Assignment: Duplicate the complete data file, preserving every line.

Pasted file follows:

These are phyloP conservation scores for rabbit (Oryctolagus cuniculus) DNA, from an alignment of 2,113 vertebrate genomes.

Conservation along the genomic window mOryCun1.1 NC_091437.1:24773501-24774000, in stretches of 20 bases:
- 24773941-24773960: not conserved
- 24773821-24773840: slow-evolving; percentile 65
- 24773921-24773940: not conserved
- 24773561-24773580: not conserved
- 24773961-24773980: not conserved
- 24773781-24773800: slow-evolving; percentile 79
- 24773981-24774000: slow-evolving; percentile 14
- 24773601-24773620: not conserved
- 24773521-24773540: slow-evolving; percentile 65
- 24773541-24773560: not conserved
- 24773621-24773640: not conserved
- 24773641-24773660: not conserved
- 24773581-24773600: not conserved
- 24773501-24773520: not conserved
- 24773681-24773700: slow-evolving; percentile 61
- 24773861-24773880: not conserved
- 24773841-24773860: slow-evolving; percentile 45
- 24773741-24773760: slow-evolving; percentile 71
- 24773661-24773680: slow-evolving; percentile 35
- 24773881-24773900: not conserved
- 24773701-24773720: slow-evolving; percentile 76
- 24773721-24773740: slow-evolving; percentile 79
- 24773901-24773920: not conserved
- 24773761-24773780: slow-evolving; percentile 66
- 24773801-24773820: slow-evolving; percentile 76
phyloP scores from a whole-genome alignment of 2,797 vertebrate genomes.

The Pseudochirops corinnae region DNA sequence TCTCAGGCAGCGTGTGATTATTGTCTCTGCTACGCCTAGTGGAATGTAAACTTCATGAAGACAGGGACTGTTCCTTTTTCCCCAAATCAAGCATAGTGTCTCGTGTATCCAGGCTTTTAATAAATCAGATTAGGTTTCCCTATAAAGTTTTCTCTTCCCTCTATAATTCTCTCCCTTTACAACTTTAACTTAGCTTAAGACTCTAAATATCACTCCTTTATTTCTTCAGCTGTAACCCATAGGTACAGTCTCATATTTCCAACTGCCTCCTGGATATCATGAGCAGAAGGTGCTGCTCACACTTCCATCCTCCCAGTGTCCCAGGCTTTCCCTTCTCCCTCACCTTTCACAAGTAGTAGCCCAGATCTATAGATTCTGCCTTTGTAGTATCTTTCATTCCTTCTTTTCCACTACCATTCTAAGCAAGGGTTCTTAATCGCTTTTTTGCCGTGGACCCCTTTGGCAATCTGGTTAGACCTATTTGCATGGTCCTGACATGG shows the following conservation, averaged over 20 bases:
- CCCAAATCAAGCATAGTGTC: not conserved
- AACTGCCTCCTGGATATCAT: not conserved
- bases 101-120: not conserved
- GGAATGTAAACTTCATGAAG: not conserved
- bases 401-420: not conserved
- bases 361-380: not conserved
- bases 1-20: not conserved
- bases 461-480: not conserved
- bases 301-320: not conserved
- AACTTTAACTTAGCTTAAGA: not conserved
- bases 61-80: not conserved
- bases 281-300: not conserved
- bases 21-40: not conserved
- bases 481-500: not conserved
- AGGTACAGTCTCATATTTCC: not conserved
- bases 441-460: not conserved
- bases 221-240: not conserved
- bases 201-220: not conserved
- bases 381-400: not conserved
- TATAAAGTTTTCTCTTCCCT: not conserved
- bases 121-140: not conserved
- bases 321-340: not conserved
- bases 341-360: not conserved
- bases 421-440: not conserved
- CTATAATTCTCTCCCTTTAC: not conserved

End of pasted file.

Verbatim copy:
These are phyloP conservation scores for rabbit (Oryctolagus cuniculus) DNA, from an alignment of 2,113 vertebrate genomes.

Conservation along the genomic window mOryCun1.1 NC_091437.1:24773501-24774000, in stretches of 20 bases:
- 24773941-24773960: not conserved
- 24773821-24773840: slow-evolving; percentile 65
- 24773921-24773940: not conserved
- 24773561-24773580: not conserved
- 24773961-24773980: not conserved
- 24773781-24773800: slow-evolving; percentile 79
- 24773981-24774000: slow-evolving; percentile 14
- 24773601-24773620: not conserved
- 24773521-24773540: slow-evolving; percentile 65
- 24773541-24773560: not conserved
- 24773621-24773640: not conserved
- 24773641-24773660: not conserved
- 24773581-24773600: not conserved
- 24773501-24773520: not conserved
- 24773681-24773700: slow-evolving; percentile 61
- 24773861-24773880: not conserved
- 24773841-24773860: slow-evolving; percentile 45
- 24773741-24773760: slow-evolving; percentile 71
- 24773661-24773680: slow-evolving; percentile 35
- 24773881-24773900: not conserved
- 24773701-24773720: slow-evolving; percentile 76
- 24773721-24773740: slow-evolving; percentile 79
- 24773901-24773920: not conserved
- 24773761-24773780: slow-evolving; percentile 66
- 24773801-24773820: slow-evolving; percentile 76
phyloP scores from a whole-genome alignment of 2,797 vertebrate genomes.

The Pseudochirops corinnae region DNA sequence TCTCAGGCAGCGTGTGATTATTGTCTCTGCTACGCCTAGTGGAATGTAAACTTCATGAAGACAGGGACTGTTCCTTTTTCCCCAAATCAAGCATAGTGTCTCGTGTATCCAGGCTTTTAATAAATCAGATTAGGTTTCCCTATAAAGTTTTCTCTTCCCTCTATAATTCTCTCCCTTTACAACTTTAACTTAGCTTAAGACTCTAAATATCACTCCTTTATTTCTTCAGCTGTAACCCATAGGTACAGTCTCATATTTCCAACTGCCTCCTGGATATCATGAGCAGAAGGTGCTGCTCACACTTCCATCCTCCCAGTGTCCCAGGCTTTCCCTTCTCCCTCACCTTTCACAAGTAGTAGCCCAGATCTATAGATTCTGCCTTTGTAGTATCTTTCATTCCTTCTTTTCCACTACCATTCTAAGCAAGGGTTCTTAATCGCTTTTTTGCCGTGGACCCCTTTGGCAATCTGGTTAGACCTATTTGCATGGTCCTGACATGG shows the following conservation, averaged over 20 bases:
- CCCAAATCAAGCATAGTGTC: not conserved
- AACTGCCTCCTGGATATCAT: not conserved
- bases 101-120: not conserved
- GGAATGTAAACTTCATGAAG: not conserved
- bases 401-420: not conserved
- bases 361-380: not conserved
- bases 1-20: not conserved
- bases 461-480: not conserved
- bases 301-320: not conserved
- AACTTTAACTTAGCTTAAGA: not conserved
- bases 61-80: not conserved
- bases 281-300: not conserved
- bases 21-40: not conserved
- bases 481-500: not conserved
- AGGTACAGTCTCATATTTCC: not conserved
- bases 441-460: not conserved
- bases 221-240: not conserved
- bases 201-220: not conserved
- bases 381-400: not conserved
- TATAAAGTTTTCTCTTCCCT: not conserved
- bases 121-140: not conserved
- bases 321-340: not conserved
- bases 341-360: not conserved
- bases 421-440: not conserved
- CTATAATTCTCTCCCTTTAC: not conserved